Our unique analysis of the bills Bonior sponsored and cosponsored provides insight into his position in the House of Representatives.
Each dot in the chart below was a member of the House of Representatives in 2002. The dots are positioned horizontally according to our progressive—conservative ideology score and vertically according to our leadership score (leaders toward the top). Bonior is shown as a purple triangle. (analysis methodology)
Bonior was the primary sponsor of 2 bills that were enacted:
- H.J.Res. 587 (100th): A joint resolution designating July 2 and 3, 1988, as “United States-Canada Days of Peace and Friendship”.
- H.J.Res. 1147 (95th): A resolution authorizing and requesting the President to designate the seven-day period beginning on May 28, 1979, as “Vietnam Veterans Week”.
We consider a bill enacted if it is enacted or if about one third or more of its provisions were incorporated into bills that were enacted, as determined by an automated text analysis.
Bonior sponsored bills primarily in these issue areas:
Government Operations and Politics (27%) Labor and Employment (16%) Law (12%) Armed Forces and National Security (12%) Civil Rights and Liberties, Minority Issues (10%) Commerce (8%) Crime and Law Enforcement (8%) Immigration (6%)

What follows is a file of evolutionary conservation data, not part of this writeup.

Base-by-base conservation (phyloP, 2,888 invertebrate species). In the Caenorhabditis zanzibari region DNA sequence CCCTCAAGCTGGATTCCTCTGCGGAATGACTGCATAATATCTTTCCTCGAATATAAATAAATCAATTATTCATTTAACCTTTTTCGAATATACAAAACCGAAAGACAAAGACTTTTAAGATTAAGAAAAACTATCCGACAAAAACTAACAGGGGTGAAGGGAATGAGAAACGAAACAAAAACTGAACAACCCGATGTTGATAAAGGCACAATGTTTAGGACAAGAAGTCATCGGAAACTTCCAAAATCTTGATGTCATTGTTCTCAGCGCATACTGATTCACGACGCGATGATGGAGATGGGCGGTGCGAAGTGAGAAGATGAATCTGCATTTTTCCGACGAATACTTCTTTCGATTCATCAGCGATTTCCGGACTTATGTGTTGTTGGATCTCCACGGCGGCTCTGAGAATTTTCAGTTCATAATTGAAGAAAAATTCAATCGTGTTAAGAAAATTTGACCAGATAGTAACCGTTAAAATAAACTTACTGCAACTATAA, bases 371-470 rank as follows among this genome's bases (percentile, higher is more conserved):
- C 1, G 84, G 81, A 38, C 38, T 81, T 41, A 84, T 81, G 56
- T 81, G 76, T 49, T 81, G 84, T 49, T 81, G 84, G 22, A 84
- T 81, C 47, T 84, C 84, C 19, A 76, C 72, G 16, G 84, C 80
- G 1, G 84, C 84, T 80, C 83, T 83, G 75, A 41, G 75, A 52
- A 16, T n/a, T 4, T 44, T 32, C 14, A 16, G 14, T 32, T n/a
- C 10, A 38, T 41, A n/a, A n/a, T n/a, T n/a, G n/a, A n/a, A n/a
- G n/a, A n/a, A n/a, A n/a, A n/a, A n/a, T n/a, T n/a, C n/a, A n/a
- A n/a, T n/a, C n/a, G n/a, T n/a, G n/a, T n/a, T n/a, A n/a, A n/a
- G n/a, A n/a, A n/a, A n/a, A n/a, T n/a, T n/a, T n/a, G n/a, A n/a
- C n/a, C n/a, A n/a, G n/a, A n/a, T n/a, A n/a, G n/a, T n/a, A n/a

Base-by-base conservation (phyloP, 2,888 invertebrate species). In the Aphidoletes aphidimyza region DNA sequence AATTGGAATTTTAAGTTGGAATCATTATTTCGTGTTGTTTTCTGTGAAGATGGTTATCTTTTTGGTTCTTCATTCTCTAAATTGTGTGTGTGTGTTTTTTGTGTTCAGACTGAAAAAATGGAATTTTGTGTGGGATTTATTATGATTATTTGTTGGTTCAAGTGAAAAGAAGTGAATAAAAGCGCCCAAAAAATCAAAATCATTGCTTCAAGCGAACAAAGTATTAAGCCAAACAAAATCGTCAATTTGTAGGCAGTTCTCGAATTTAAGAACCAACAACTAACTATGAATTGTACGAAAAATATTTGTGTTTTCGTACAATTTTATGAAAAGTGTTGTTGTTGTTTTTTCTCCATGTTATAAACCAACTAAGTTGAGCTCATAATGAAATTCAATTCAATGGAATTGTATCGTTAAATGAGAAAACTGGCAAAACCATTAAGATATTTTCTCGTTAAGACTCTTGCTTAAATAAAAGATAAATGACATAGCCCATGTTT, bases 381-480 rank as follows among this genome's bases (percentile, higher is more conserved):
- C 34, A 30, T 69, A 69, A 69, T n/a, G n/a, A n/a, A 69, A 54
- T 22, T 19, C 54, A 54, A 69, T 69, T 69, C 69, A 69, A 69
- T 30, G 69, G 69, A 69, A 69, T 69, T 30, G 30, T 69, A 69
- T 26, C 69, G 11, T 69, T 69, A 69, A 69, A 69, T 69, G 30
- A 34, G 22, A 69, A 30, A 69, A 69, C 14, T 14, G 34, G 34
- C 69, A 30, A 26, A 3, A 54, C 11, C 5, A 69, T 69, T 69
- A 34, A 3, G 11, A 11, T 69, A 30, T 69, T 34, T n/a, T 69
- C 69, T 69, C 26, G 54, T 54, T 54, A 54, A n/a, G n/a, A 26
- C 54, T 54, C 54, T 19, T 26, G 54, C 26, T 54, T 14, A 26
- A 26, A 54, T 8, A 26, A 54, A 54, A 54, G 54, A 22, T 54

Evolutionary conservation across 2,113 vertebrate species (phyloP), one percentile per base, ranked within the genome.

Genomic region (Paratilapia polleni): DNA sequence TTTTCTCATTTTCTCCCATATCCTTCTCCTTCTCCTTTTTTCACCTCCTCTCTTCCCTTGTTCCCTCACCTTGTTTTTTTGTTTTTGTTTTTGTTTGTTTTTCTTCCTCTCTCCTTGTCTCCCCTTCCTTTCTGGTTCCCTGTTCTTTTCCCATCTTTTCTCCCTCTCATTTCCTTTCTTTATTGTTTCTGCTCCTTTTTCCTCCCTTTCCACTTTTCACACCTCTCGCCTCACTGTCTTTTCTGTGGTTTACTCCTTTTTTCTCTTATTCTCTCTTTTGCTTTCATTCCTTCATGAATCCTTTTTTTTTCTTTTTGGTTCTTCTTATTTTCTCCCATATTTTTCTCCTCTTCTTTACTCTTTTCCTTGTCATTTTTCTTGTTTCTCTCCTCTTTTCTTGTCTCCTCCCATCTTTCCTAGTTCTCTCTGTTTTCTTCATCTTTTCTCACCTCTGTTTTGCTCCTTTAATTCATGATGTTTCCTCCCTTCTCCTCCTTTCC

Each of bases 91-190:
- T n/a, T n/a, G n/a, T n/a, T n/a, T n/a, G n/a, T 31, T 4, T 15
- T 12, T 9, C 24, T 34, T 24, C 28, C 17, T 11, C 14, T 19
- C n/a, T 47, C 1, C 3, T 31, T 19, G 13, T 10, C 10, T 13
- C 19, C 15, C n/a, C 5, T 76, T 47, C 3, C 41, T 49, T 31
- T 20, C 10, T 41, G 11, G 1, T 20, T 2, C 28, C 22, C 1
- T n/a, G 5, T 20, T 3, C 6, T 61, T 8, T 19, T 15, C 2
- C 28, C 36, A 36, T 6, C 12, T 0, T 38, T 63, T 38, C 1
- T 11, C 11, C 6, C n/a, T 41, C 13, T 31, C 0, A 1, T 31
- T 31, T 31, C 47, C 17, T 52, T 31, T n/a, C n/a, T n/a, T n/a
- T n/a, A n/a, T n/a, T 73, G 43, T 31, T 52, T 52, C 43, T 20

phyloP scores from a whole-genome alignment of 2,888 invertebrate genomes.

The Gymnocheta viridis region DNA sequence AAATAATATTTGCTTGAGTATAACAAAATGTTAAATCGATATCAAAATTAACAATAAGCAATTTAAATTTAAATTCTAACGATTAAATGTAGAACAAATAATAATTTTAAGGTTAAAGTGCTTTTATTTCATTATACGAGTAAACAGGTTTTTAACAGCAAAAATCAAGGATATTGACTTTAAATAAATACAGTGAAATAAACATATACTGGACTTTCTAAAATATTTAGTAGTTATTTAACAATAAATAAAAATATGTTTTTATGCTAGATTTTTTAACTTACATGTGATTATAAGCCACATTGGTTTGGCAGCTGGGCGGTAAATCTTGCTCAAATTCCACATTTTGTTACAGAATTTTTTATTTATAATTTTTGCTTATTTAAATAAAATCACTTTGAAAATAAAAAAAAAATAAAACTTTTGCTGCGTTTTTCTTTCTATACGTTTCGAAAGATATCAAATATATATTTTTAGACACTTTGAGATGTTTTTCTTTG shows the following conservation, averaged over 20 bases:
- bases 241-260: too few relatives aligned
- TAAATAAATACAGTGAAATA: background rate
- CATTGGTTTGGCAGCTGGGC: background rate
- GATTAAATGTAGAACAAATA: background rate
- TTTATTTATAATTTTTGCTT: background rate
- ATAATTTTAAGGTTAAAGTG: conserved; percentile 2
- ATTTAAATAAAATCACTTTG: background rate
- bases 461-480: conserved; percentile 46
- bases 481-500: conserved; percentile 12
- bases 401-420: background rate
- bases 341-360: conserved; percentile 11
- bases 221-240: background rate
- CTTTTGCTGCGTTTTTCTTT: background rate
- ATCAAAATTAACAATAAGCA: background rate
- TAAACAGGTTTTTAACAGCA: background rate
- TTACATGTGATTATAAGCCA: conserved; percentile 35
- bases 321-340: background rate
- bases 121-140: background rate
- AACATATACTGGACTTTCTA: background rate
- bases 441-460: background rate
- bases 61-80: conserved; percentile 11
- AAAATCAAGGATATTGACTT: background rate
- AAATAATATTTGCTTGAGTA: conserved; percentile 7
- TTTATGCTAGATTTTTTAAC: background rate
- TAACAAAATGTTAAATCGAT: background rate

Some of Bonior’s most recently sponsored bills include...
- H.R. 5459 (107th): To provide for and approve the settlement of certain land claims of ...
- H.R. 5271 (107th): To waive time limitations specified by law in order to allow the ...
- H.R. 4799 (107th): Fair Minimum Wage Act of 2002
- H.R. 3642 (107th): 401(k) Pension Right to Know Act of 2002
- H.R. 3374 (107th): To amend title 38, United States Code, to establish a minimum pension ...
- H.Con.Res. 227 (107th): Condemning bigotry and violence against Arab-Americans, American Muslims, and Americans from South ...
- H.R. 2727 (107th): Arsenic-Lumber Child Protection Act
View All » (including bills from previous years)
From Jan 1977 to Nov 2002, Bonior missed 1,030 of 14,058 roll call votes, which is 7.3%. This is much worse than the median of 2.8% among the lifetime records of representatives serving in Nov 2002. The chart below reports missed votes over time.
|Time Period||Votes Eligible||Missed Votes||Percent||Percentile|
The information on this page is originally sourced from a variety of materials, including:
- The House and Senate websites, for committee membership and voting records
- Congressional Biographical Directory for elected positions
- United States Congressional Roll Call Voting Records, 1789-1990 by Howard L. Rosenthal and Keith T. Poole.
- Martis’s “The Historical Atlas of Political Parties in the United States Congress”, via Keith Poole’s roll call votes data set, for political party affiliation for Members of Congress from 1789 through about year 2000
- Congressional Pictorial Directory for the photo
- GPO.gov/FDSys, for sponsored bills